It is 10 days until the winter solstice.
I cannot say I will be sad to see the last of 2020. But the solstice will come in 10 days, while there are still 3 weeks of 2020 to get through. (Like many of my friends, I may stay up on Dec. 31 just to make sure 2020 leaves the house.)
In many cultures, especially those in the north, (I don't know enough about those in the far south) there is a tradition of lighting a candle to put in the window. The candle represents many things - that someone is home and giving those who are on their way home a light to follow. It represents warmth and light and safety.
While the COVID virus continues to burn its way through humanity, our little household will continue to stay withdrawn from the fray, as much as possible. We won't be going anywhere for the holidays. If the weather smartens up and temps become 'better' (as in -10C during the day) and the roads become less icy, I might start walking again. I'm feeling how much physical fitness I've lost this year. The summer was grey and windy and wet and I found myself disinclined to go walking in the wind and rain.
Usually once winter properly arrives the roads get worn down to the pavement and it becomes quite pleasant to walk. But not so far.
Climate change - like the virus - is not a hoax. We have been watching the weather change since the 1990s. Now we routinely get weather that we would expect to have in Vancouver, not up here. Rain in December? Oops. Not normal.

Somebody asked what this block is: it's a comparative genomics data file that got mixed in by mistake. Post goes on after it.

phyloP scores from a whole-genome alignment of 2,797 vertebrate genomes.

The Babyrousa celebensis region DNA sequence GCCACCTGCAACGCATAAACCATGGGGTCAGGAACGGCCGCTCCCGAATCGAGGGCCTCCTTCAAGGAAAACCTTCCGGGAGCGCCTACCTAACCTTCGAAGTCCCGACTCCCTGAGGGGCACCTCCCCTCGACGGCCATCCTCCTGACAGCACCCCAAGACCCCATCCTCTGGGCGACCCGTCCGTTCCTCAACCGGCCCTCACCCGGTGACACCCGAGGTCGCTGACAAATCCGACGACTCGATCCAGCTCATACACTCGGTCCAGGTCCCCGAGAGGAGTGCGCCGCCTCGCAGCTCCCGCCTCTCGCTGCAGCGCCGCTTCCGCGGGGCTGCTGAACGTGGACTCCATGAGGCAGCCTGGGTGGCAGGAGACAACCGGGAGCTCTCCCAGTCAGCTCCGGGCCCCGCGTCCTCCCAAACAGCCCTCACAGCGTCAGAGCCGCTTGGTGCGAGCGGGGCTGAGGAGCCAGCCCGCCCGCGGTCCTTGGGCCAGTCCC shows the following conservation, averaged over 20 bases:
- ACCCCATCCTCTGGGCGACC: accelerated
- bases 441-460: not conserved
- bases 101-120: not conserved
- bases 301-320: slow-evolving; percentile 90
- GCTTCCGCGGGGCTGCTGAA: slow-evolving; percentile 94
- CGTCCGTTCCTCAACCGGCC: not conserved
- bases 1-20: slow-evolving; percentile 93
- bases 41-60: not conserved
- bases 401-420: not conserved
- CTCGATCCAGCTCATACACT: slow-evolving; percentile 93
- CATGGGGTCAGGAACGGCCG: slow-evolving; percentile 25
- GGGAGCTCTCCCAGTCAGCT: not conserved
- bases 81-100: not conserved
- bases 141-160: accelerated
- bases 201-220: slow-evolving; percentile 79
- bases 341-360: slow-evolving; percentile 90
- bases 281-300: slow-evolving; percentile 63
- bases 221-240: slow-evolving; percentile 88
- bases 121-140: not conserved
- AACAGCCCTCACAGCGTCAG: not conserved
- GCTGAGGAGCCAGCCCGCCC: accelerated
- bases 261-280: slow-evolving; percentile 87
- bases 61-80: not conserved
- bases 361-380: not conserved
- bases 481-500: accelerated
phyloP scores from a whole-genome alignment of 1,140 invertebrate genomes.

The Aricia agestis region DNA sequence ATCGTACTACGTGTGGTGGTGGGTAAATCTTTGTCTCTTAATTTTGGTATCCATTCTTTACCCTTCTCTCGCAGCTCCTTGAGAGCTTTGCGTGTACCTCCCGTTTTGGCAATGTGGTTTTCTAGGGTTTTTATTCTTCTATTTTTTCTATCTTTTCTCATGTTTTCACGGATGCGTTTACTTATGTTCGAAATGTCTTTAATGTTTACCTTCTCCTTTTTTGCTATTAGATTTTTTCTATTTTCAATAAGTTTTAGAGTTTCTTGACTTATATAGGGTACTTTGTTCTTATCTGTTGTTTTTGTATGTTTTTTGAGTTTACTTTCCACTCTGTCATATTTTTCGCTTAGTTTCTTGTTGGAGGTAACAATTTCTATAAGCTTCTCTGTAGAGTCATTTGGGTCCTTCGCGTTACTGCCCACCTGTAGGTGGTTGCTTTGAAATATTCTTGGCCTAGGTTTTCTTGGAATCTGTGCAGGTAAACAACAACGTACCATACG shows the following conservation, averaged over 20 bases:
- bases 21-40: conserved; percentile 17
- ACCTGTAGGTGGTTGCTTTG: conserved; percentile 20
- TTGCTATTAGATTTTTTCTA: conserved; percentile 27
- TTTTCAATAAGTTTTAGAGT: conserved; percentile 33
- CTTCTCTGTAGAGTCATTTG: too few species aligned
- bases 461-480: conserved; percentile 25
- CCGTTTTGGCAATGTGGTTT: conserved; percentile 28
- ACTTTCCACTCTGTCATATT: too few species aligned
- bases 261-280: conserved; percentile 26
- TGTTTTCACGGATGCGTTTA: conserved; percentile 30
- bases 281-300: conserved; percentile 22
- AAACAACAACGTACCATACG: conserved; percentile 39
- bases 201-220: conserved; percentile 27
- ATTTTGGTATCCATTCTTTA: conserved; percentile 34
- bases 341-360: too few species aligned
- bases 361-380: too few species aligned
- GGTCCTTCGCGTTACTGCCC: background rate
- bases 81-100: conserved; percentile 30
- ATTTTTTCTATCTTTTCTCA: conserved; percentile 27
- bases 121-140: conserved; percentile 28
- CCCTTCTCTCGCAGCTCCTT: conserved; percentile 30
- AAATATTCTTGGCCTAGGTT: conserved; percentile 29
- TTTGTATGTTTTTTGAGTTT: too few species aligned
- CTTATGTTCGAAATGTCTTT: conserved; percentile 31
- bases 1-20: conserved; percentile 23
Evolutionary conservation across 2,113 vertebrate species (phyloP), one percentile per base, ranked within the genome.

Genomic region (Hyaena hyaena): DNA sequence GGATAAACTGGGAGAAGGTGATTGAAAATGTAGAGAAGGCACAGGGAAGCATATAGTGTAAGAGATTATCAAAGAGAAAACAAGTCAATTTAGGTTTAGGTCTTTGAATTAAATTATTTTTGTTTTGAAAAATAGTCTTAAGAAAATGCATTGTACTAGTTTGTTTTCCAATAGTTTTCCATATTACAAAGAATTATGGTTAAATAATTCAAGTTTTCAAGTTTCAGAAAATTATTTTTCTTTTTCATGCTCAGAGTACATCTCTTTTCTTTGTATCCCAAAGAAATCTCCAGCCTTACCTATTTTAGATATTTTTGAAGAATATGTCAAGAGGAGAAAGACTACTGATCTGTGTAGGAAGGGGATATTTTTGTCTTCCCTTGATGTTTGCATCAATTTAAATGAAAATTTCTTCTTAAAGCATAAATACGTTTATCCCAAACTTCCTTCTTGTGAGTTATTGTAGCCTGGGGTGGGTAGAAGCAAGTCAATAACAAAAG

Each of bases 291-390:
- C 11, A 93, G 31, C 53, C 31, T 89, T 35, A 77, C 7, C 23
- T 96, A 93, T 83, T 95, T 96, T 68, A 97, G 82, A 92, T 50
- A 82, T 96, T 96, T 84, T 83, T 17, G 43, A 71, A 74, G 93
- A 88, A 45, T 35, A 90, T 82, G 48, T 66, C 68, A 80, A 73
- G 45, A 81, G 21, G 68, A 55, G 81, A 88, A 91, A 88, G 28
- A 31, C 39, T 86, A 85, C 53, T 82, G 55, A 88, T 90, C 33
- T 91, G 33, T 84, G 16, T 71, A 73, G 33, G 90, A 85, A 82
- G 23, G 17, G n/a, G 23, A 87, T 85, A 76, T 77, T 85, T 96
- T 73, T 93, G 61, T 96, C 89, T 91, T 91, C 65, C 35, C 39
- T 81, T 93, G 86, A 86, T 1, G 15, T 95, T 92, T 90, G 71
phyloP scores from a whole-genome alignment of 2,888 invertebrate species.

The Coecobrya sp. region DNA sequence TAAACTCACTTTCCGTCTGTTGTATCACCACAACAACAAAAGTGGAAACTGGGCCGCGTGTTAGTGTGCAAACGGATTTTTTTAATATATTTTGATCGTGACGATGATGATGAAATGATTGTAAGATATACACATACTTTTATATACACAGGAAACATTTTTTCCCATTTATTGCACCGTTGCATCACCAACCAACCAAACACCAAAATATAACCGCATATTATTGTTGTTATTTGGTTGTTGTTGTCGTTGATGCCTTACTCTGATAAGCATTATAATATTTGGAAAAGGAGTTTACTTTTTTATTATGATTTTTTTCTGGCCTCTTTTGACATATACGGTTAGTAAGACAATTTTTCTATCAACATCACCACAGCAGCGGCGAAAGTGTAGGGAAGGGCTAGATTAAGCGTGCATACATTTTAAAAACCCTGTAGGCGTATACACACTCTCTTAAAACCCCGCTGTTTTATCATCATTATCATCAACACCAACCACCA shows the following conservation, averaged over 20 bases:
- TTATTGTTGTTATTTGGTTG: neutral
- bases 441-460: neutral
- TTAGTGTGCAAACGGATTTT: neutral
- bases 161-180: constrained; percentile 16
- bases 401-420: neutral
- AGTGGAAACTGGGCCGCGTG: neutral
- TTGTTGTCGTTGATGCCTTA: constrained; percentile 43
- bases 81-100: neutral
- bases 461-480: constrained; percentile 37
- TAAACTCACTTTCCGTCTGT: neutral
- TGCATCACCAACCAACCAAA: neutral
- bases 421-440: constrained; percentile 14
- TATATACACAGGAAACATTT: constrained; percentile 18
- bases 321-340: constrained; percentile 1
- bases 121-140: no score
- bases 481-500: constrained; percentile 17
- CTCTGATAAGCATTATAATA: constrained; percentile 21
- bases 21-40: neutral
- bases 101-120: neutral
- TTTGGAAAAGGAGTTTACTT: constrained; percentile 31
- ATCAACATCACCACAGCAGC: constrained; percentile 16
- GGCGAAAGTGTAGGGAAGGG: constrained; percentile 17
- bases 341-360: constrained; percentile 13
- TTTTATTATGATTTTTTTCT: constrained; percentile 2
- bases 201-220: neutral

Trudeau has already begun making noises about that looming crises and it seems his team is beginning to work on trying to improve things in that regard. One way to stimulate the economy would be to sink money into the alternative energy industries. OTOH, who knows if I'll live long enough to see things get better. Right now I would be relieved just to see less reliance on the petroleum industry.
I suspect that life as we knew it will never return. Hop on a plane and go to Bali for the weekend? Not really an option. Scoot on over to Mexico for a winter vacation? Maybe not. Buy a tonne of plastic holiday decorations? Maybe making our own like we used to do - paper chains, strings of popcorn and cranberries to decorate with - might be a better option?
Most of all? I hope the attitudes that I learned at Sunday School start to come back. Some churches seem to have forgotten "It is easier for a camel to get through the eye of a needle than for a rich man to enter the kingdom of heaven."
Or my favourite above - lighting someone else's candle does not extinguish your own.
Or my next favourite - if you have enough, build a bigger table.